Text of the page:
Tag Archives: swimming

TT084: Swim Total Immersion Founder Terry Laughlin

Terry Laughlin founded Total Immersion at age 29 while he was considering a change of career. He coached kids since age 21 but he had no experience coaching adults until he held his first camp in 1989. The camp was a success and also personally fulfilling for Terry.  A business was born.Terry Laughlin

Total Immersion led to his first book, also titled Total Immersion, camps, ebooks, and a fleet of Total Immersion certified coaches around the world.

We talk about his progression over the years, his favorite Olympic swimmer, Tim Ferris, his suggestions for new swimmers, his articles about financial risk, and a lot more.

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Alexander Popov on Youtube
Why You Should Stop Worrying About What Other People Think


TT057: Ironman Pacing & Swimming With Jim Vance

Coach Jim Vance returns to the show to discuss the results of a published study on pacing at Ironman Hawaii.  Jim also talks about his experience and experimentation as a high school swim coach where he successfully emphasizes dryland training, technique work, and lower volume. I also talk about my experience with Altra Shoes and my recent half marathon.



Ironman Hawaii Pacing Study



TT049: First time Ironman at Ironman Louisville

Michael Welk did his first Ironman in 2014 at Ironman Louisville at age 42. His previous experience included a couple sprint triathlons Ironman Louisville Resultsseveral years ago, and just one sprint triathlon in 2014 leading up to his Ironman.  We talk about his progress and experience from November 2013, when he signed up for the race, through race day.

He started training in late 2013 but was not progressing as hoped, so he hired a triathlon coach.  He also hired a swim coach in March. Early in 2014 he couldn’t swim more than 25 yards at a time.  His prep included just one century ride in advance of the Ironman.  His goal was to finish in 15 hours.

Also in this episode

  • I answer a listener question on base training
  • An update on blue light and it’s affect on sleep
  • An update on my use of zero drop Altra running shoes

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TT040: Swimming For Triathlon With Olympic Swimmer/Triathlete Sheila Taormina

Four-Time Olympian Sheila Taormina

Sheila Taormina was an Olympian in swimming (gold, 1996), triathlon (2000 & 2004) and equestrian (2008).  She’s stayed busy in retirement as a swim instructor, author, and speaker.

Sheila Taormina

Sheila Taormina

Her latest book, Swim Speed Strokes, was recently released. She has also authored Swim Speed Secrets and Swim Speed Workouts For Swimmers And Triathletes.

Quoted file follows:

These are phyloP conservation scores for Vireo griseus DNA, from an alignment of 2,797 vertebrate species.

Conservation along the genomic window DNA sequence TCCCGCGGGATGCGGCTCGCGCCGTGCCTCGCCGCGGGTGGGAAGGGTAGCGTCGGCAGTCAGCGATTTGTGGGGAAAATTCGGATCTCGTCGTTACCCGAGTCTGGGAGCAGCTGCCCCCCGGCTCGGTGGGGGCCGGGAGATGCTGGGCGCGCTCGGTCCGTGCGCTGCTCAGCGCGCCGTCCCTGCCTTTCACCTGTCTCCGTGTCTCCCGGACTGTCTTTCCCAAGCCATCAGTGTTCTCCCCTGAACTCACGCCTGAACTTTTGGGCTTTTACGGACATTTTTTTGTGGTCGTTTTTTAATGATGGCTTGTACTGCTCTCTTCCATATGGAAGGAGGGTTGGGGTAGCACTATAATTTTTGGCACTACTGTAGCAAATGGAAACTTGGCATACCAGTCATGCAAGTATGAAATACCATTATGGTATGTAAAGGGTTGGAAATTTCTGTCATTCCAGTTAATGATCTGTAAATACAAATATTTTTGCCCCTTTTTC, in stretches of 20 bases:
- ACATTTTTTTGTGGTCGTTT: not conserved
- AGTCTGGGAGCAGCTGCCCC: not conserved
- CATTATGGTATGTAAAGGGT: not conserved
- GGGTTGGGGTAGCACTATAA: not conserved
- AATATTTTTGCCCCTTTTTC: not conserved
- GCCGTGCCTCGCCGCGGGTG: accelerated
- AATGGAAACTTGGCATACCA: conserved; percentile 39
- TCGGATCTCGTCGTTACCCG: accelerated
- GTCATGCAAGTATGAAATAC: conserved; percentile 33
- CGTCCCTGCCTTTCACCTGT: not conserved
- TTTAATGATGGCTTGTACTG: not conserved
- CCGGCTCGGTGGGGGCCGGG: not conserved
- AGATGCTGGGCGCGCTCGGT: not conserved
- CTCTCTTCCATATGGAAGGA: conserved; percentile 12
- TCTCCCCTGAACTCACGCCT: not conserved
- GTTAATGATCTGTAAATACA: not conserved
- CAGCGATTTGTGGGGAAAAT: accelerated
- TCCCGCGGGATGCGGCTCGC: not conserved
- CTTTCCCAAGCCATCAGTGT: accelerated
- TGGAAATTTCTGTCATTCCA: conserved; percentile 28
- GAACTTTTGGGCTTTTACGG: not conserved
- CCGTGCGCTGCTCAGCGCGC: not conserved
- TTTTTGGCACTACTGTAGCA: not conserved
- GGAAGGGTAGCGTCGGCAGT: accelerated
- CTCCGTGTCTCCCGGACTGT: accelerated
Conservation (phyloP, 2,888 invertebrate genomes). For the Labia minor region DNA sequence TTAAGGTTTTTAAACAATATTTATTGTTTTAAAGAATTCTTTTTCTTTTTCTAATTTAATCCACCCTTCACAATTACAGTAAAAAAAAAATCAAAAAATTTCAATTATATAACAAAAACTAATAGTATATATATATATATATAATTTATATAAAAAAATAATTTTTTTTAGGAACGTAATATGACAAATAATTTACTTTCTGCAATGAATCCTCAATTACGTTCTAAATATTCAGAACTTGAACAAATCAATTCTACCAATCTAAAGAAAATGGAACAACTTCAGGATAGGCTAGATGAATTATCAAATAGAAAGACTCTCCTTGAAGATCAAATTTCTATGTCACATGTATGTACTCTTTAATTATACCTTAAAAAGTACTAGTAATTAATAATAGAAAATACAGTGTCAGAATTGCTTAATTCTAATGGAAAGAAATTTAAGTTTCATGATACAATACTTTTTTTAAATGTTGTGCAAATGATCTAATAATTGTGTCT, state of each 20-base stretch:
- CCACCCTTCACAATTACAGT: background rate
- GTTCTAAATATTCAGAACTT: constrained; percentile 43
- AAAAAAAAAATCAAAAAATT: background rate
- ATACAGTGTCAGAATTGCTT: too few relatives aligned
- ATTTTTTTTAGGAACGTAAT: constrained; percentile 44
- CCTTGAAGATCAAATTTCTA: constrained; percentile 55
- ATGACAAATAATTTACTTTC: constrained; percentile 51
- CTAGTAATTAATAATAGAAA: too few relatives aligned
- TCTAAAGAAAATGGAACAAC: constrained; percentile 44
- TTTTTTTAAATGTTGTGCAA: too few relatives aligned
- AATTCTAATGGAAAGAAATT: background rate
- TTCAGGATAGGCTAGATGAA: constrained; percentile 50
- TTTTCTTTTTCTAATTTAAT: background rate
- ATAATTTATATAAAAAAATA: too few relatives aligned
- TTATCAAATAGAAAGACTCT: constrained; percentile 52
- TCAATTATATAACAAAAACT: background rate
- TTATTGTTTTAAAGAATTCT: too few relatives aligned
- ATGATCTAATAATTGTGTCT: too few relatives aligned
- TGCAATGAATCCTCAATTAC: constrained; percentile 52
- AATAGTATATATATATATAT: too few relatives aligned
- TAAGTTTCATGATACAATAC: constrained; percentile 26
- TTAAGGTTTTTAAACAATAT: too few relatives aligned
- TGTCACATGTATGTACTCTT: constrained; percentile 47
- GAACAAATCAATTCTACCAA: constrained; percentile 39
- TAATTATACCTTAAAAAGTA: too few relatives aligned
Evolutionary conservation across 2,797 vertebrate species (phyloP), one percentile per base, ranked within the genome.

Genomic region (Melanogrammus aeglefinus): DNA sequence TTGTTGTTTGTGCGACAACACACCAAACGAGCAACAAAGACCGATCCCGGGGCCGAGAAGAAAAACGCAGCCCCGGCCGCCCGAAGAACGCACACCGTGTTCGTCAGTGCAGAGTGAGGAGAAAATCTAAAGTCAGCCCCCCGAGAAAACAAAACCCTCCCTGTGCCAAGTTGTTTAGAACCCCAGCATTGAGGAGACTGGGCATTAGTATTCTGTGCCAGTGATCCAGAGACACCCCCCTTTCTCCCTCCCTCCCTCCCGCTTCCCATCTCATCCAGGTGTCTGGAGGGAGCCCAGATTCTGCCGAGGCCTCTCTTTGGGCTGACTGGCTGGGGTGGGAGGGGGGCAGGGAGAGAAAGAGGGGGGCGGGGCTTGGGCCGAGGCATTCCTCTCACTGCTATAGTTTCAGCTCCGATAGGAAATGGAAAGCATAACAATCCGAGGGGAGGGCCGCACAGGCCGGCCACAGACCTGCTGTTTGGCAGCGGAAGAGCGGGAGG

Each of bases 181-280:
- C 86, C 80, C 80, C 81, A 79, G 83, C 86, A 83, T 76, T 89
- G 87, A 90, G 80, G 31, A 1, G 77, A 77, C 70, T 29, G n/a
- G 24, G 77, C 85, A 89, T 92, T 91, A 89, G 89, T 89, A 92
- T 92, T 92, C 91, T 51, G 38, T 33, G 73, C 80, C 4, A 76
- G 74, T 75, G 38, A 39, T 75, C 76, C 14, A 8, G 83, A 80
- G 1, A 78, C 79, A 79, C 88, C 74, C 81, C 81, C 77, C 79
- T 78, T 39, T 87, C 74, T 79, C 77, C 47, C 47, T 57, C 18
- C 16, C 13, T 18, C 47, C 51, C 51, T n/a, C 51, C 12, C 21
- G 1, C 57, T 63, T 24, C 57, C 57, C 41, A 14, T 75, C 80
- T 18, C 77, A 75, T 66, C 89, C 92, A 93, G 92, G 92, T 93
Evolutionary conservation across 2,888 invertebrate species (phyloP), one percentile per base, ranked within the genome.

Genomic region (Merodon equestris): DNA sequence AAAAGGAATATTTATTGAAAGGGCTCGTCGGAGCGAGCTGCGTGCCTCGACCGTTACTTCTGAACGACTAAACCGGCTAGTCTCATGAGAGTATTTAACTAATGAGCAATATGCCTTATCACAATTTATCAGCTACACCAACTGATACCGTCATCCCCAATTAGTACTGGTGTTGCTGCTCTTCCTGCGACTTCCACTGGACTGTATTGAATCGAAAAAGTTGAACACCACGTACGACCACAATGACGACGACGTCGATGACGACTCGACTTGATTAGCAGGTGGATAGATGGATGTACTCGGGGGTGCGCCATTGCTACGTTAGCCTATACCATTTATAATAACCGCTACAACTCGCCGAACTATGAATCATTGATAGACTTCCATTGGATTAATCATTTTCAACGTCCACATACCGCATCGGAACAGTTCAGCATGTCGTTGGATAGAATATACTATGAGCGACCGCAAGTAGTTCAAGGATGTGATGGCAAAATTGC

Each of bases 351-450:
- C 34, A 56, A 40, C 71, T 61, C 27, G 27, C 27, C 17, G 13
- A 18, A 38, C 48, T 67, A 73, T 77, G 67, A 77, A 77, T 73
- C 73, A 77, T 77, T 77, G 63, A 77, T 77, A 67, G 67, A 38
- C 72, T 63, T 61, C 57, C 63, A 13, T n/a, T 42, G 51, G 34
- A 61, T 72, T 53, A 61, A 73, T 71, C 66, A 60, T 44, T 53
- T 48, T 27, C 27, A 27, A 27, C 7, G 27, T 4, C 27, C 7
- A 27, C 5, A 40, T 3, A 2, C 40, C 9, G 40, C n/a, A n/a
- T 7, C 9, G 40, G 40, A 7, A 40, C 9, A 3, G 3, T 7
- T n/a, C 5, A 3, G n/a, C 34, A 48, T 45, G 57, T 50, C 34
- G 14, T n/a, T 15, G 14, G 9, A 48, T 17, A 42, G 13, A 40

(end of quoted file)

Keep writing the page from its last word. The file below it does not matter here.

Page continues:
This is material from her latest book, posted at SwimSpeedSecrets.com:

Each of the four strokes—butterfly, backstroke, breaststroke, and freestyle—is represented in the photos on page 7 (below). Each photo captures the stroke during the catch phase of the pull. The arms you see in these photos are the arms of world-record holders swimming the stroke naturally. None of the photos were staged.

Can you match the photo with the stroke? Take a close look and really give this some thought. (The answers are located near the bottom of this page)

From "Swim Speed Strokes"

From “Swim Speed Strokes”






http://sheilat.com – Sheila’s website






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TT021: Questions From a First Year Triathlete

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Questions From a First Year Triathlete

I interview first year triathlete Randy Messman and answer his training questions.  Randy was one of the show’s listeners who responded to a request on the Triathlete Training Facebook page.  He is training for the TexasMan X-50 Tri in May with a distance of 1 mile swim/40 mile bike/9 mile run.  Messman became interested in triathlon after watching a Dick Hoyt video on Facebook.

His questions include:

How do I reduce decoupling of heart rate and pace? Randy runs at a very easy heart rate on the treadmill and finds his heart rate increases significantly yet the effort still feels easy and his pace doesn’t change.

How much speed should I expect to gain in my first year?

How do I determine LT using a field test?

Should I train in zones 4 and 5 if I’m racing for a longer event?

What is the minimum number of training sessions I need each week for each event?

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TT013: Swim Tips From Kevin Koskella

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The guest for this episode is Kevin Koskella from Triswimcoach.com, TriSwimPro.com, and the Tri Swim Coach podcast. Kevin offers advice to swimmers of all levels during this interview.

He offers 5 tips specifically for intermediate to advanced swimmers.

1. Take time to do sprints once per week
For example: 8X50, the first 25 yards are all out sprint, next 25 are easy to moderate, 15-20 seconds rest. Continue reading